I think this program is a good, meaningful approach to try to take a problem and turn it into an opportunity,” Vice Mayor Rex Richardson said, “These units are already built-out, occupied, and they’re substandard. They’re not safe. So this is not amnesty from health and building code. This actually brings these units out of the shadows and makes them safe.”

Contact us to learn more about the Long Beach Informal Dwelling Unit Amnesty Program and how it can increase the value of your property.

March 4, 2021 Update: Frequently Asked Questions About the Amnesty Program

After receiving a multitude of questions from apartment owners in Long Beach, CA we reached out to Christopher Koontz, who currently serves as Deputy Director for the City of Long Beach Development Services Department.

We asked Christopher Koontz the same questions you and other apartment owners are wondering and here are his answers:

Is there a designated City of Long Beach website for apartment owners to apply for the Long Beach Amnesty Program?

The process to seek legalization of an unpermitted dwelling unit is a site plan review process.  The site plan review process is established to ensure that the highest quality of land planning and design are incorporated into development projects, to guide the design of new projects compatible with existing neighborhoods (in terms of scale, style and construction materials), and to enhance and protect the environment.

Instructions and forms can be accessed at the following website: http://longbeach.gov/lbds/planning/current/permit/

How soon can one apply, and what is the cost for the application?

The City is now accepting applications, and the cost to apply is $3,380.22.

Can the private party pre-inspection come from a ‘Home Inspector’ traditionally used during a sale?

Yes, for an interim period. The City is working to establish a pre-approved list of professional firms qualified to conduct these inspections. Until such a list is established, a licensed contractor, architect, or engineer may prepare the inspection reports.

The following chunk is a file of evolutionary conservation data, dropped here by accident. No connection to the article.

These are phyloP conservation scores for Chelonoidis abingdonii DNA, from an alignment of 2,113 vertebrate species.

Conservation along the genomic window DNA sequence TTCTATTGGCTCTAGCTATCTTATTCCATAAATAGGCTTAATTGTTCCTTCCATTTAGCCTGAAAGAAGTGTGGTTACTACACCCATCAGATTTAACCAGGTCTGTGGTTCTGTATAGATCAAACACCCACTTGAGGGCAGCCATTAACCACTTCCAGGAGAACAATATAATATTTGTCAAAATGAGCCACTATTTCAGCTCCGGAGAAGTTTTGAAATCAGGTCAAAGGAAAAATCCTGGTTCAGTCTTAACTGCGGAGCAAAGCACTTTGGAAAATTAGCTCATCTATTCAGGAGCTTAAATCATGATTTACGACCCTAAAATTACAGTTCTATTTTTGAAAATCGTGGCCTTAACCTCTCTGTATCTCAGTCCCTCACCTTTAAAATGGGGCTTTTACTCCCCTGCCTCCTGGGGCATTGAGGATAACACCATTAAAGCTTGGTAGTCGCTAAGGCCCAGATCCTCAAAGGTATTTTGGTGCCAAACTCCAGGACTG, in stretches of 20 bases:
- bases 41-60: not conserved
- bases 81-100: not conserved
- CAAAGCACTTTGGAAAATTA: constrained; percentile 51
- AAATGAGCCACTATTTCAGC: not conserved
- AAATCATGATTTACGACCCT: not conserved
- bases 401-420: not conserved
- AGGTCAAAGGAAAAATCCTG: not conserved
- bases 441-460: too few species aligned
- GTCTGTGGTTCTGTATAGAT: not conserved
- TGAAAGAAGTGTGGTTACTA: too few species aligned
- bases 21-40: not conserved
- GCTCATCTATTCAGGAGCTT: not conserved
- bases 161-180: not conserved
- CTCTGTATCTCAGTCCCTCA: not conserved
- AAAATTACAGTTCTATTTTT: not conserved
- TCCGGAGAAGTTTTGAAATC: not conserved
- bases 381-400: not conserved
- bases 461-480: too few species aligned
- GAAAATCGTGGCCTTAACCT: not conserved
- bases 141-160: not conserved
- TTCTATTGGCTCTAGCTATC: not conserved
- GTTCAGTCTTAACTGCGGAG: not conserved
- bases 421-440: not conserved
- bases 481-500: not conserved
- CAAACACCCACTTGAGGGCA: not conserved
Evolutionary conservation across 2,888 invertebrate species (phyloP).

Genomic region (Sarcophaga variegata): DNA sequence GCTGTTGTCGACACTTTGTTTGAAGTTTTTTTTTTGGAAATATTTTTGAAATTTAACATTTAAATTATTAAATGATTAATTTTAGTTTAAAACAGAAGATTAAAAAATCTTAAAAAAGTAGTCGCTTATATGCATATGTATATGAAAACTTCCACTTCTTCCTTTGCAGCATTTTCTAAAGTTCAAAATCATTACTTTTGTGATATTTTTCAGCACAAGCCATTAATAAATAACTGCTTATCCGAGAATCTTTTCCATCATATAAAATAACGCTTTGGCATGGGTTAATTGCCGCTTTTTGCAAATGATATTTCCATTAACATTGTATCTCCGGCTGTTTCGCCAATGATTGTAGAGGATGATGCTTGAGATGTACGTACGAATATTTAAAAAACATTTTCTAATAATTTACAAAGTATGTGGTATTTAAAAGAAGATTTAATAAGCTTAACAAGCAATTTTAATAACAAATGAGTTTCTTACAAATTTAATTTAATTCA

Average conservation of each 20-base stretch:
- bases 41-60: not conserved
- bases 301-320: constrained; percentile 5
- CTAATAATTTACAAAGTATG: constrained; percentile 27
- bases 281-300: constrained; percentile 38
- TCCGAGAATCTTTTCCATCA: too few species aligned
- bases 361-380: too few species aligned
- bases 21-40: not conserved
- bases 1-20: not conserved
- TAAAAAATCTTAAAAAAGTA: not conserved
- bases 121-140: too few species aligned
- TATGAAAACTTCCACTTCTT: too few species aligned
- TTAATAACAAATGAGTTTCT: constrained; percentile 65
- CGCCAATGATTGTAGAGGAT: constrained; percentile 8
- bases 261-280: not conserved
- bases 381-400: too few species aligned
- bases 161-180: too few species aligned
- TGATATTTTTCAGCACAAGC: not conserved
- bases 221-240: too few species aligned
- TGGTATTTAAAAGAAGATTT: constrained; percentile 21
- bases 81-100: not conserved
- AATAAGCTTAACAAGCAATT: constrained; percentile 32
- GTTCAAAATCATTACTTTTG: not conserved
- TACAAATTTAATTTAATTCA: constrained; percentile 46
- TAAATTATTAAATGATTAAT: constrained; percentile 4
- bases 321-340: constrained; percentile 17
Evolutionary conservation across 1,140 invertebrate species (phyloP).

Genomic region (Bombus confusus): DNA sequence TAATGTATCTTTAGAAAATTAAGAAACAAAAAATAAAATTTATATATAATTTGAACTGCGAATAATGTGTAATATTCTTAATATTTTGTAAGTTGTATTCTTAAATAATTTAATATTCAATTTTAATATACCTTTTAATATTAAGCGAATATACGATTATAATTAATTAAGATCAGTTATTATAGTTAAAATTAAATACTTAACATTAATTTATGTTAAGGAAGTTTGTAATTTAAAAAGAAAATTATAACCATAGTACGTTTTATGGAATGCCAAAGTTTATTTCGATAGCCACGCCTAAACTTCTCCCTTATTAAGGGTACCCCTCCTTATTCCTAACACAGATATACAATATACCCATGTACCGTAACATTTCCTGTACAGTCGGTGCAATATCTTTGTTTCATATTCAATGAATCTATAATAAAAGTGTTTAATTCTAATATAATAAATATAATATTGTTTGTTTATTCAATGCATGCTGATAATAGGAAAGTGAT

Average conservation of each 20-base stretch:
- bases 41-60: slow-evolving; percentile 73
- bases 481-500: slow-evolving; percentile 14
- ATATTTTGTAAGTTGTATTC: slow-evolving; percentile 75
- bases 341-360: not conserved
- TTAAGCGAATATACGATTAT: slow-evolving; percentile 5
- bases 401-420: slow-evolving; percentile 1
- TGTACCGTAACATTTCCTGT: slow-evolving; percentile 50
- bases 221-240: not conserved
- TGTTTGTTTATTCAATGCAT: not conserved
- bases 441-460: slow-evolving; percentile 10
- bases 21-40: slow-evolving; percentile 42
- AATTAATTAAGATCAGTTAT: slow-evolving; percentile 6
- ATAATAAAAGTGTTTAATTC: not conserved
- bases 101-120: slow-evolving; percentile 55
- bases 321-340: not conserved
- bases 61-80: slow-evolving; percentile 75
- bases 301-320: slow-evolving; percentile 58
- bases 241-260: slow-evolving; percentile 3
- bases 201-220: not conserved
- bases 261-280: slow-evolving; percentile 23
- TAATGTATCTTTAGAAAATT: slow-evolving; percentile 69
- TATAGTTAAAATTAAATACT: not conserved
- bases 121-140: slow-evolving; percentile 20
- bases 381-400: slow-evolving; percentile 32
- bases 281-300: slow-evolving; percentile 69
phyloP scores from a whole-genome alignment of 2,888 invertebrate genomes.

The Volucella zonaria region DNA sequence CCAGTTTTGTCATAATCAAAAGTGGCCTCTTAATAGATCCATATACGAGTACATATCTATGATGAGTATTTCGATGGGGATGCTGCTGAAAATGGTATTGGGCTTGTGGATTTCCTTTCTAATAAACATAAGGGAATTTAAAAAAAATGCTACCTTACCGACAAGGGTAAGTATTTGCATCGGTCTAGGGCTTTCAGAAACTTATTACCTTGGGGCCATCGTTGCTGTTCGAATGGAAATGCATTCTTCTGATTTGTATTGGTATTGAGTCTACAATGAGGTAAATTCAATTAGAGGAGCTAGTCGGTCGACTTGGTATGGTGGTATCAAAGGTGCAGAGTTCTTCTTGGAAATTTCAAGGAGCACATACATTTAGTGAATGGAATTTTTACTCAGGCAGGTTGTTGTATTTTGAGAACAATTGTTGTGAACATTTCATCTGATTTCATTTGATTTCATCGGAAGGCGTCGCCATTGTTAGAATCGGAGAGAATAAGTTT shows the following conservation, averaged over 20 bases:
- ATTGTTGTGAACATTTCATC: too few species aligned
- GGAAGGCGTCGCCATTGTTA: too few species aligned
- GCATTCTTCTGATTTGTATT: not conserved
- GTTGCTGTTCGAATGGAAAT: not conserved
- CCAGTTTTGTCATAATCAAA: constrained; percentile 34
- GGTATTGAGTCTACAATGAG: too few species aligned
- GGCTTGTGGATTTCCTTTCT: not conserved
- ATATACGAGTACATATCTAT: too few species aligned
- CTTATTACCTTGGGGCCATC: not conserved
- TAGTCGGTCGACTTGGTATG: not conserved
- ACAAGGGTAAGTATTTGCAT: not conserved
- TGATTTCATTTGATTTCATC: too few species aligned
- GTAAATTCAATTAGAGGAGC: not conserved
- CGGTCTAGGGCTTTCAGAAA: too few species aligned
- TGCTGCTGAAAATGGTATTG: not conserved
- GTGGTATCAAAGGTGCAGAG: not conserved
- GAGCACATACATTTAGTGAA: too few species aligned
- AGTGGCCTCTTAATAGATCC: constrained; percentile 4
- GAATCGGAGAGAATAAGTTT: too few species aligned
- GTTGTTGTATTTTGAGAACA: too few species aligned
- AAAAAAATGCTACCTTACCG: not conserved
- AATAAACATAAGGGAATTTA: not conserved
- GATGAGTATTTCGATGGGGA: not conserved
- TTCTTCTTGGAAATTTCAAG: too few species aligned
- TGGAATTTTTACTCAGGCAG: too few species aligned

Assessment of Building Code compliance will likely require a more comprehensive inspection than that which is typically done during a home inspection for property sale. 

Proof of qualifications of the preparer should also be included with the inspection report. Once the City has established its pre-approved list, then inspections will have to be conducted by one of those firms on the City’s pre-approved list.

Is there an example of a pre-inspection report to help guide us?

Currently we do not have such an example, but we are working diligently on this request.

Do I need a site plan and blueprints to apply for the Amnesty Program?

Yes, you do need a site plan and floor plan to apply. However, a full set of architectural plans is not required.

How do we determine the rental restriction?

The rental restrictions are generally the lesser of moderate income (80% of AMI spending 30% of their income on housing) or the tenant’s current income classification (Low or Very Low) income. Please contact planning for further information.

How much paperwork is required to show proof of low-income tenants?

Tax returns, pay stubs, and income determination from another government agency are all accepted forms of income documentation.

Would yearly inspections be required on the unit in question?

Yes, the unit is subject to inspection under the affordability covenant and may be subject to inspection under the Pro-Active Rental Inspection Program (PRIP). However, most inspections are temporarily on-hold during the COVID-19 pandemic.

Will separate permits need to be pulled for mechanical, electrical, and plumbing?

This depends on the scope of work. It is possible that no MEP permits will be required unless upgrades are needed to these systems.

How long will the entire process take?

Each project is different, but we estimate an average of 60 days.